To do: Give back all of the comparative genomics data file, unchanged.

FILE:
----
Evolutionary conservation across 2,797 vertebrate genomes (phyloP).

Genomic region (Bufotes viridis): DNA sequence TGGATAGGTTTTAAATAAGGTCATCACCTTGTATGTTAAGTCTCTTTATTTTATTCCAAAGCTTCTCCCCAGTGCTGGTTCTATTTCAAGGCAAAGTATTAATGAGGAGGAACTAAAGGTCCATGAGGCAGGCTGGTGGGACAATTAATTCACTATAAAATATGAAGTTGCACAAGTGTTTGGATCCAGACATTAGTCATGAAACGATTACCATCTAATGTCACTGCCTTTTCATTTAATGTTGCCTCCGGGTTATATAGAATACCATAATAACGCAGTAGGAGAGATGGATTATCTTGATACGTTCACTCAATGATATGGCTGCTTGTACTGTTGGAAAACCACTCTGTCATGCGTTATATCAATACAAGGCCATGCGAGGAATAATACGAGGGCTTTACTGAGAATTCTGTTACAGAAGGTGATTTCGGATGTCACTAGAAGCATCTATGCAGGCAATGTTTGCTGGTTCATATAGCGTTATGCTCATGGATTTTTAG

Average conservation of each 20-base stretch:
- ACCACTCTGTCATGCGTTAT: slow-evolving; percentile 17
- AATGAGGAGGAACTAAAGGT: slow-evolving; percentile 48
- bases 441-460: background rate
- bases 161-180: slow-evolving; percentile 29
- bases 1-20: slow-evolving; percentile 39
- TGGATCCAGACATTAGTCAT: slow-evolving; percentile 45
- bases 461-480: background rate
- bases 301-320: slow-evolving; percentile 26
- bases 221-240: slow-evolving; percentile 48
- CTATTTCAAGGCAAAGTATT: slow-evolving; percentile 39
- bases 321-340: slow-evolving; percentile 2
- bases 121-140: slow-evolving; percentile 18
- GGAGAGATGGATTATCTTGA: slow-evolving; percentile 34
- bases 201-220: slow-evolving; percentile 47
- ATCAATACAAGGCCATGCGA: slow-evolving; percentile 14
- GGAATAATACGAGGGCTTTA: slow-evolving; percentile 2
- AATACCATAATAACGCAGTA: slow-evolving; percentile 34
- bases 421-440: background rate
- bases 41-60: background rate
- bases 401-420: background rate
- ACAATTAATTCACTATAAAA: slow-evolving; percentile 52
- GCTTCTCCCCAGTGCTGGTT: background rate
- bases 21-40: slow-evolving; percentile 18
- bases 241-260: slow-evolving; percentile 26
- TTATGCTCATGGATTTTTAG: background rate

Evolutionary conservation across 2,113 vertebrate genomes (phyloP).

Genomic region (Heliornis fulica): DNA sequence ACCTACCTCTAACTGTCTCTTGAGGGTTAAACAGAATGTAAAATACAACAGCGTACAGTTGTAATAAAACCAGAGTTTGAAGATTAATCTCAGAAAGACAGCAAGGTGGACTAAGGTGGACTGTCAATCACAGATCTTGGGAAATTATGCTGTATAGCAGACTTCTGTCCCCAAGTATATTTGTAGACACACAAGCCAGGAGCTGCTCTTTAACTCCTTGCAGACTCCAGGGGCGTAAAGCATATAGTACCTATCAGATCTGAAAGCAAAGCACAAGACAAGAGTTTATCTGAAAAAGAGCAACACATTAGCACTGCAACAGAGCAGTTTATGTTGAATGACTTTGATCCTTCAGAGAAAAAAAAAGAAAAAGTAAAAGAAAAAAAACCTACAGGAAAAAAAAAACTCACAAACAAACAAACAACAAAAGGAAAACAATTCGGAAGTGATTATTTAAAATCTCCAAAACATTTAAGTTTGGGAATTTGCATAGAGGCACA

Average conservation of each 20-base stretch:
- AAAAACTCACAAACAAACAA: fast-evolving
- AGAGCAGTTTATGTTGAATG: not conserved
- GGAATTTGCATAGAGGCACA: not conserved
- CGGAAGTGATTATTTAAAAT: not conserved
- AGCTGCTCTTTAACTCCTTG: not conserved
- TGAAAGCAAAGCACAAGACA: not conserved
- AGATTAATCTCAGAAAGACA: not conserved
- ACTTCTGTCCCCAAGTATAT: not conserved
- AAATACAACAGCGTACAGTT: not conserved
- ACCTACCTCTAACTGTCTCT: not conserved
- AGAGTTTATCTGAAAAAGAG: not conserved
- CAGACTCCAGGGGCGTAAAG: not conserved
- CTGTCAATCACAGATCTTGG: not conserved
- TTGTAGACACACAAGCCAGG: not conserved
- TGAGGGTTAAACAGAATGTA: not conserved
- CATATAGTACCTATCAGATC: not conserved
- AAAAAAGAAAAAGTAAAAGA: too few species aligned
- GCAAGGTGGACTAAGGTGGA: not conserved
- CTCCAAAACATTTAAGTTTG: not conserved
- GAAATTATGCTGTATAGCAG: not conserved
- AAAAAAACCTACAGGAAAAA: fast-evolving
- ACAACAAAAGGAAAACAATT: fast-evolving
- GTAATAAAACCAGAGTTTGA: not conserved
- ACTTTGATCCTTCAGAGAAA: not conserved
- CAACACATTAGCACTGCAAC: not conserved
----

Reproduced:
Evolutionary conservation across 2,797 vertebrate genomes (phyloP).

Genomic region (Bufotes viridis): DNA sequence TGGATAGGTTTTAAATAAGGTCATCACCTTGTATGTTAAGTCTCTTTATTTTATTCCAAAGCTTCTCCCCAGTGCTGGTTCTATTTCAAGGCAAAGTATTAATGAGGAGGAACTAAAGGTCCATGAGGCAGGCTGGTGGGACAATTAATTCACTATAAAATATGAAGTTGCACAAGTGTTTGGATCCAGACATTAGTCATGAAACGATTACCATCTAATGTCACTGCCTTTTCATTTAATGTTGCCTCCGGGTTATATAGAATACCATAATAACGCAGTAGGAGAGATGGATTATCTTGATACGTTCACTCAATGATATGGCTGCTTGTACTGTTGGAAAACCACTCTGTCATGCGTTATATCAATACAAGGCCATGCGAGGAATAATACGAGGGCTTTACTGAGAATTCTGTTACAGAAGGTGATTTCGGATGTCACTAGAAGCATCTATGCAGGCAATGTTTGCTGGTTCATATAGCGTTATGCTCATGGATTTTTAG

Average conservation of each 20-base stretch:
- ACCACTCTGTCATGCGTTAT: slow-evolving; percentile 17
- AATGAGGAGGAACTAAAGGT: slow-evolving; percentile 48
- bases 441-460: background rate
- bases 161-180: slow-evolving; percentile 29
- bases 1-20: slow-evolving; percentile 39
- TGGATCCAGACATTAGTCAT: slow-evolving; percentile 45
- bases 461-480: background rate
- bases 301-320: slow-evolving; percentile 26
- bases 221-240: slow-evolving; percentile 48
- CTATTTCAAGGCAAAGTATT: slow-evolving; percentile 39
- bases 321-340: slow-evolving; percentile 2
- bases 121-140: slow-evolving; percentile 18
- GGAGAGATGGATTATCTTGA: slow-evolving; percentile 34
- bases 201-220: slow-evolving; percentile 47
- ATCAATACAAGGCCATGCGA: slow-evolving; percentile 14
- GGAATAATACGAGGGCTTTA: slow-evolving; percentile 2
- AATACCATAATAACGCAGTA: slow-evolving; percentile 34
- bases 421-440: background rate
- bases 41-60: background rate
- bases 401-420: background rate
- ACAATTAATTCACTATAAAA: slow-evolving; percentile 52
- GCTTCTCCCCAGTGCTGGTT: background rate
- bases 21-40: slow-evolving; percentile 18
- bases 241-260: slow-evolving; percentile 26
- TTATGCTCATGGATTTTTAG: background rate

Evolutionary conservation across 2,113 vertebrate genomes (phyloP).

Genomic region (Heliornis fulica): DNA sequence ACCTACCTCTAACTGTCTCTTGAGGGTTAAACAGAATGTAAAATACAACAGCGTACAGTTGTAATAAAACCAGAGTTTGAAGATTAATCTCAGAAAGACAGCAAGGTGGACTAAGGTGGACTGTCAATCACAGATCTTGGGAAATTATGCTGTATAGCAGACTTCTGTCCCCAAGTATATTTGTAGACACACAAGCCAGGAGCTGCTCTTTAACTCCTTGCAGACTCCAGGGGCGTAAAGCATATAGTACCTATCAGATCTGAAAGCAAAGCACAAGACAAGAGTTTATCTGAAAAAGAGCAACACATTAGCACTGCAACAGAGCAGTTTATGTTGAATGACTTTGATCCTTCAGAGAAAAAAAAAGAAAAAGTAAAAGAAAAAAAACCTACAGGAAAAAAAAAACTCACAAACAAACAAACAACAAAAGGAAAACAATTCGGAAGTGATTATTTAAAATCTCCAAAACATTTAAGTTTGGGAATTTGCATAGAGGCACA

Average conservation of each 20-base stretch:
- AAAAACTCACAAACAAACAA: fast-evolving
- AGAGCAGTTTATGTTGAATG: not conserved
- GGAATTTGCATAGAGGCACA: not conserved
- CGGAAGTGATTATTTAAAAT: not conserved
- AGCTGCTCTTTAACTCCTTG: not conserved
- TGAAAGCAAAGCACAAGACA: not conserved
- AGATTAATCTCAGAAAGACA: not conserved
- ACTTCTGTCCCCAAGTATAT: not conserved
- AAATACAACAGCGTACAGTT: not conserved
- ACCTACCTCTAACTGTCTCT: not conserved
- AGAGTTTATCTGAAAAAGAG: not conserved
- CAGACTCCAGGGGCGTAAAG: not conserved
- CTGTCAATCACAGATCTTGG: not conserved
- TTGTAGACACACAAGCCAGG: not conserved
- TGAGGGTTAAACAGAATGTA: not conserved
- CATATAGTACCTATCAGATC: not conserved
- AAAAAAGAAAAAGTAAAAGA: too few species aligned
- GCAAGGTGGACTAAGGTGGA: not conserved
- CTCCAAAACATTTAAGTTTG: not conserved
- GAAATTATGCTGTATAGCAG: not conserved
- AAAAAAACCTACAGGAAAAA: fast-evolving
- ACAACAAAAGGAAAACAATT: fast-evolving
- GTAATAAAACCAGAGTTTGA: not conserved
- ACTTTGATCCTTCAGAGAAA: not conserved
- CAACACATTAGCACTGCAAC: not conserved